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Re: how does host B know that its visitor is the one that visited host A?

From: Jonathan Rees <jar@creativecommons.org>
Date: Mon, 15 Aug 2011 15:30:53 -0400
Message-ID: <CACHXnarh2VPULEEhs5TQ==ywgDwCFye00RR==HHTayWEJQXi7Q@mail.gmail.com>
To: Mukul Gandhi <gandhi.mukul@gmail.com>
Cc: www-tag@w3.org
On Sun, Aug 14, 2011 at 10:45 AM, Mukul Gandhi <gandhi.mukul@gmail.com> wrote:
> Hi Jonathan,
>
> On Fri, Aug 12, 2011 at 8:41 PM, Jonathan Rees <jar@creativecommons.org> wrote:
>> How does this work? I.e. what are browser instances doing that leaks
>> their identity to servers? Is it just a lucky guess based on
>> User-agent or something?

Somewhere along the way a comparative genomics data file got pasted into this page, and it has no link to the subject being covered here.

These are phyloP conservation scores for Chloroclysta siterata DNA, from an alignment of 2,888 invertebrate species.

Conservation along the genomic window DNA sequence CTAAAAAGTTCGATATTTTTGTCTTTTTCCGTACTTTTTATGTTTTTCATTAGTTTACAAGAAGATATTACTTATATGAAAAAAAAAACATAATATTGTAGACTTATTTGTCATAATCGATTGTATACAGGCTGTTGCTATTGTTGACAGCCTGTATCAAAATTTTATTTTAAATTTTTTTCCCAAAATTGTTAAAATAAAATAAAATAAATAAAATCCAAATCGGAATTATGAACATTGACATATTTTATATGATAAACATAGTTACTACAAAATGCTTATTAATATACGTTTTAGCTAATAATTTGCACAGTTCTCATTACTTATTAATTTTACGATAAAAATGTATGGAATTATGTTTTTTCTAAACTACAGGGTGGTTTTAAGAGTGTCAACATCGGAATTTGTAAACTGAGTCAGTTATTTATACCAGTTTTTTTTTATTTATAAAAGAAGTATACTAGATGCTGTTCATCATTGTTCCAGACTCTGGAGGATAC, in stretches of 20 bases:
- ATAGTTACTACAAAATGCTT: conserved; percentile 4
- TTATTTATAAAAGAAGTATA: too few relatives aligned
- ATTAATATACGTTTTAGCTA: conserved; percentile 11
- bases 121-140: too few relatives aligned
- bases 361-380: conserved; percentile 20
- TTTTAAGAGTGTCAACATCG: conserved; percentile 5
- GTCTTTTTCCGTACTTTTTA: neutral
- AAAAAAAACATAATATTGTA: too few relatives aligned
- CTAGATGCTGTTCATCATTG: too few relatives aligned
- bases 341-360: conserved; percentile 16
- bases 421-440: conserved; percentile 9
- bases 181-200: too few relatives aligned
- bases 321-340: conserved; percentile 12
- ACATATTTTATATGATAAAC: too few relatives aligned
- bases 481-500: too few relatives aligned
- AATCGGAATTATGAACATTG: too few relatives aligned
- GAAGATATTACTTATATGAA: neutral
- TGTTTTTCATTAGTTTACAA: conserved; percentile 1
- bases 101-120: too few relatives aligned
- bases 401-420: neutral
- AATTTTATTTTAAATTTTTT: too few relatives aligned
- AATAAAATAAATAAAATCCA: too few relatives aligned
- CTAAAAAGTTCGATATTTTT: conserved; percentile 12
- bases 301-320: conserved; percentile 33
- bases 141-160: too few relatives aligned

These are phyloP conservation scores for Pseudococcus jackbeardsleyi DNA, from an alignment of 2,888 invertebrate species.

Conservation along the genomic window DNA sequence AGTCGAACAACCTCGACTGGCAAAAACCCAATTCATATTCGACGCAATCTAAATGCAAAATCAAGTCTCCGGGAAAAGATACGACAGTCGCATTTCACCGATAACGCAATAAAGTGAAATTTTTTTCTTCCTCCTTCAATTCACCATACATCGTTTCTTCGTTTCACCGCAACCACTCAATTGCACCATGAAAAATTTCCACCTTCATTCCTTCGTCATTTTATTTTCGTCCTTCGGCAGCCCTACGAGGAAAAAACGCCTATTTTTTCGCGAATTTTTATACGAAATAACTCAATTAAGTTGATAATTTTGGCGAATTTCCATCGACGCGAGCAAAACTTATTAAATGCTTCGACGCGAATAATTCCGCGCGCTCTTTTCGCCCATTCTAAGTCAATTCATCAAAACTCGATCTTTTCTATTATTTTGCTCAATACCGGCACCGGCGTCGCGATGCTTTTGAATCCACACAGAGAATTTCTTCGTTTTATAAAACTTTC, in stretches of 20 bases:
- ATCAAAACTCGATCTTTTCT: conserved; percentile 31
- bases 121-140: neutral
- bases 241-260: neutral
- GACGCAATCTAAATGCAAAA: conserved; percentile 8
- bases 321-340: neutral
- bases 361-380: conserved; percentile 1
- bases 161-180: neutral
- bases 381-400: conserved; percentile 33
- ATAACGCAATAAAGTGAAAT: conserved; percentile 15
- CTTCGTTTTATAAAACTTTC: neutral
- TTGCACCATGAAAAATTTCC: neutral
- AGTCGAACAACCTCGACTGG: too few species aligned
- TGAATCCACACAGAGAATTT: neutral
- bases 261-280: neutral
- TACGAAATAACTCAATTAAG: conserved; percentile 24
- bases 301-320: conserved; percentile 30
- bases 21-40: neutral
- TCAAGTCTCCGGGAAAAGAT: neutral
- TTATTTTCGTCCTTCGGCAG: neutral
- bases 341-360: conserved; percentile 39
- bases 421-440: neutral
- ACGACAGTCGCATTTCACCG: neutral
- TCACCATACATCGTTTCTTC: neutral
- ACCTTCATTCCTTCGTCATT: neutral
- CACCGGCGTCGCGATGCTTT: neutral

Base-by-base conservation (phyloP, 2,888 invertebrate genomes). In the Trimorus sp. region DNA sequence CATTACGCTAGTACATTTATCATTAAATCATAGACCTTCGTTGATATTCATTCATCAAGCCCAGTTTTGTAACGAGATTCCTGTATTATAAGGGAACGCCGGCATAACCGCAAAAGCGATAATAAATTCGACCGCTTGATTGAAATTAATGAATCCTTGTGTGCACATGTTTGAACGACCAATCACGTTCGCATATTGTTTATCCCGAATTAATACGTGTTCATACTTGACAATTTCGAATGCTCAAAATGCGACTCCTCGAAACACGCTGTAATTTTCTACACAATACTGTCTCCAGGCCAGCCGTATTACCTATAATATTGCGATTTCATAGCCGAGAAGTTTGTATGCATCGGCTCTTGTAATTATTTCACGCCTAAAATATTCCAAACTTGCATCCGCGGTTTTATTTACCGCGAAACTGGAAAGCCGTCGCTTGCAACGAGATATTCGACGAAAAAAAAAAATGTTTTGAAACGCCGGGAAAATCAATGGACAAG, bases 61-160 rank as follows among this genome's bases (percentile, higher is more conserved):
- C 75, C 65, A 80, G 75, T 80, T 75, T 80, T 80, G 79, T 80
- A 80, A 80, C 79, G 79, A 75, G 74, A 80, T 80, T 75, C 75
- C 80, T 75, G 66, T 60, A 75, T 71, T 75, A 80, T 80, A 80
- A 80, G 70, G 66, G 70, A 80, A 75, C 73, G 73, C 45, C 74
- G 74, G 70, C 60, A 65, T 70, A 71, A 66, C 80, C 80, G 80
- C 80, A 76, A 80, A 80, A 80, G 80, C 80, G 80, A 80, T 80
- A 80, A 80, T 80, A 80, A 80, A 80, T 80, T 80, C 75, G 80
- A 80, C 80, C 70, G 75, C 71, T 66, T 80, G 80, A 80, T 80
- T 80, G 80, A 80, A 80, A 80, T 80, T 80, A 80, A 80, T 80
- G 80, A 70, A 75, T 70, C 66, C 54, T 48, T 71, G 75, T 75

>
> I believe, that the "User-Agent" HTTP request header field is a
> reliable way for a server to know, that with which user agent (usually
> a web browser) it is sending response to.

It's possible that this is being used, but (a) Alan showed that there
is no need to check the User-agent header; what I saw can be done with
classical cookies and transclusion, (b) User-agent won't let the
advertisers tell browser instances apart, since you could have
multiple computers sending the same User-agent string on different
computers, all with the same IP address (thanks to NAT). If an
advertising service only checked User-agent it would have both
imprecise targeting (decreasing the value of the service) and a much
more serious privacy situation.

Jonathan
Received on Monday, 15 August 2011 19:31:19 GMT

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